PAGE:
The image of Bushnell’s self-immolation, like that of the Buddhist monk Thích Quảng Đức in Vietnam in 1963 or Mohamed Bouazizi, a young fruit seller in Tunisia, in 2010, is a potent political message. It jolts the viewer out of somnolence. It forces the viewer to question assumptions. It begs the viewer to act. It is political theater, or perhaps religious ritual, in its most potent form. Buddhist monk, Thích Nhất Hạnh said of self-immolation: “To express will by burning oneself, therefore, is not to commit an act of destruction but to perform an act of construction, that is, to suffer and to die for the sake of one’s people.”

If Bushnell was willing to die, repeatedly shouting out “Free Palestine!” as he burned, then something must be terribly, terribly wrong.

These individual self-sacrifices often become rallying points for mass opposition. They can ignite, as they did in Tunisia, Libya, Egypt, Yemen, Bahrain and Syria, revolutionary upheavals. Bouazizi, who was incensed that local authorities had confiscated his scales and produce, did not intend to start a revolution. But the petty and humiliating injustices he endured under the corrupt Ben Ali regime resonated with an abused public. If he could die, they could take to the streets.

These acts are sacrificial births. They presage something new. They are the complete rejection, in its most dramatic form, of conventions and reigning systems of power. They are designed to be horrific. They are meant to shock. Burning to death is one of the most dreaded ways to die.

Self-immolation comes from the Latin stem immolāre, to sprinkle with salted flour when offering up a consecrated victim for sacrifice. Self-immolations, like Bushnell’s, link the sacred and the profane through the medium of sacrificial death.

But to go to this extreme requires what the theologian Reinhold Niebuhr calls “a sublime madness in the soul.” He notes that “nothing but such madness will do battle with malignant power and spiritual wickedness in high places.” This madness is dangerous, but it is necessary when confronting radical evil because without it “truth is obscured.” Liberalism, Niebuhr warns, “lacks the spirit of enthusiasm, not to say fanaticism, which is so necessary to move the world out of its beaten tracks. It is too intellectual and too little emotional to be an efficient force in history.”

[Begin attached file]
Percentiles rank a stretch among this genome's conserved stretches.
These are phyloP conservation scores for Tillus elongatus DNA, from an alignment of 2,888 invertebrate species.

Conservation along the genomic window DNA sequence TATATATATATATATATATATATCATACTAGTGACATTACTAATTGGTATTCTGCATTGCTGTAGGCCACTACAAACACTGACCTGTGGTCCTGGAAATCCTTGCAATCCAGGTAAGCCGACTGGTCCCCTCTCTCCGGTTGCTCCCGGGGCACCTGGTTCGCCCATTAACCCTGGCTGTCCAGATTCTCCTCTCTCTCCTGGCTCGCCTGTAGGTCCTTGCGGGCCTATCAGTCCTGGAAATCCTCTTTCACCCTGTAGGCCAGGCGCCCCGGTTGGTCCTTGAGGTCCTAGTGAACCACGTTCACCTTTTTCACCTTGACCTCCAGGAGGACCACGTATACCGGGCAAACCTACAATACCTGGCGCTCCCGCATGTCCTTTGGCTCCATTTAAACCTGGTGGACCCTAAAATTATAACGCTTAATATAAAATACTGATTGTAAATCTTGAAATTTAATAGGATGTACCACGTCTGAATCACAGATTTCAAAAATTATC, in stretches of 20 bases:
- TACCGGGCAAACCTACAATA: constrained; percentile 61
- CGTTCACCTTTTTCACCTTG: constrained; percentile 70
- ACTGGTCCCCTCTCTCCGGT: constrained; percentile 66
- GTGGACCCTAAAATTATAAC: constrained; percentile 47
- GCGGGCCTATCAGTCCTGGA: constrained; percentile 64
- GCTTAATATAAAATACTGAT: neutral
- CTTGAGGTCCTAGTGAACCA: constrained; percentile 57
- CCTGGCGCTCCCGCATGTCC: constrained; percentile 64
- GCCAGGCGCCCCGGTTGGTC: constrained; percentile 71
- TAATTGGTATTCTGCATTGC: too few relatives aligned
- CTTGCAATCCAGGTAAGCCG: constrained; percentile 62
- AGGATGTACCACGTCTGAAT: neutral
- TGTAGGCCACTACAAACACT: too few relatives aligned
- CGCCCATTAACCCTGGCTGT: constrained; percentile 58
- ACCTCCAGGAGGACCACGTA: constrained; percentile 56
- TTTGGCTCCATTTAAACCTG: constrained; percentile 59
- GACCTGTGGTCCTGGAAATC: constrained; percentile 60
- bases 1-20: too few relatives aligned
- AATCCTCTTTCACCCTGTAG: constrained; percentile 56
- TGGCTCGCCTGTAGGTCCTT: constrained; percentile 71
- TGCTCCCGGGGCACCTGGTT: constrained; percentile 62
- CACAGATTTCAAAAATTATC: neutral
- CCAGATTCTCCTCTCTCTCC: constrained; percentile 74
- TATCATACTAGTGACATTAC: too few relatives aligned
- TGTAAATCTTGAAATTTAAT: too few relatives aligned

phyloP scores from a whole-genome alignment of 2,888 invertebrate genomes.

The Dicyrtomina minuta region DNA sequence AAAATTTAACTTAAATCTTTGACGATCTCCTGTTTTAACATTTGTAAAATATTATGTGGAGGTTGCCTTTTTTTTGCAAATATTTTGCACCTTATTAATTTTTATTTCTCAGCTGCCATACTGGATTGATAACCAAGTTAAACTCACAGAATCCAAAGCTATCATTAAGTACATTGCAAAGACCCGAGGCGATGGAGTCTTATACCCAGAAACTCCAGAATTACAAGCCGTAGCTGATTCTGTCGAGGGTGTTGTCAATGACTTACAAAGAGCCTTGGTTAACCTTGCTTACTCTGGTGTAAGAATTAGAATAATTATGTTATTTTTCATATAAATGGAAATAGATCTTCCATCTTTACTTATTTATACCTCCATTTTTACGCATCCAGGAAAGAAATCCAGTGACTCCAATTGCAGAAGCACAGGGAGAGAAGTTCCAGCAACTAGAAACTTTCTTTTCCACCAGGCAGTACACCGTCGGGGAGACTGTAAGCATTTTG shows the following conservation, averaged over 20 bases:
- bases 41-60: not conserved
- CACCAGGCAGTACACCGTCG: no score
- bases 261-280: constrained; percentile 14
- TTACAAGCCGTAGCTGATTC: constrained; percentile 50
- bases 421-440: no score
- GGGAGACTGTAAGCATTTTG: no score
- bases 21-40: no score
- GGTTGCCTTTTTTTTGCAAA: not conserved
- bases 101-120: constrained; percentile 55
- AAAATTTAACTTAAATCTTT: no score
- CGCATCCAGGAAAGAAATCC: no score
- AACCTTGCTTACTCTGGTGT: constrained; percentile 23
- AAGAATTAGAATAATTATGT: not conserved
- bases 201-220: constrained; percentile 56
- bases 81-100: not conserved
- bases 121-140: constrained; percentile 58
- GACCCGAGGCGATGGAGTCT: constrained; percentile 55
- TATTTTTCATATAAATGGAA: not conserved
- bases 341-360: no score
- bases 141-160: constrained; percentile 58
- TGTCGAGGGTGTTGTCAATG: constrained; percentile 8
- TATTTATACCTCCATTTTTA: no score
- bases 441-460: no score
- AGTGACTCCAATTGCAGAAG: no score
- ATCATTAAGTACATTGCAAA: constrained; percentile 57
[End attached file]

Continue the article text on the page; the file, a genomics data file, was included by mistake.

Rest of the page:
This extreme protest, this “sublime madness,” has been a potent weapon in the hands of the oppressed throughout history.

The some 160 self-immolations in Tibet since 2009 to protest Chinese occupation are perceived as religious rites, acts that declare the independence of the victims from the control of the state. Self-immolation calls us to a different way of being. These sacrificial victims become martyrs.

Communities of resistance, even if they are secular, are bound together by the sacrifices of martyrs. Only apostates betray their memory. The martyr, through his or her example of self-sacrifice, weakens and severs the bonds and the coercive power of the state. The martyr represents a total rejection of the status quo. This is why all states seek to discredit the martyr or turn the martyr into a nonperson. They know and fear the power of the martyr, even in death.

Daniel Ellsberg in 1965 witnessed a 22-year-old anti-war activist, Norman Morrison, douse himself with kerosene and light himself on fire — the flames shot 10 feet into the air — outside the office of Secretary of Defense Robert McNamara at The Pentagon, to protest the Vietnam War. Ellsberg cited the self-immolation, along with the nationwide anti-war protests, as one of the factors that led him to release the Pentagon Papers.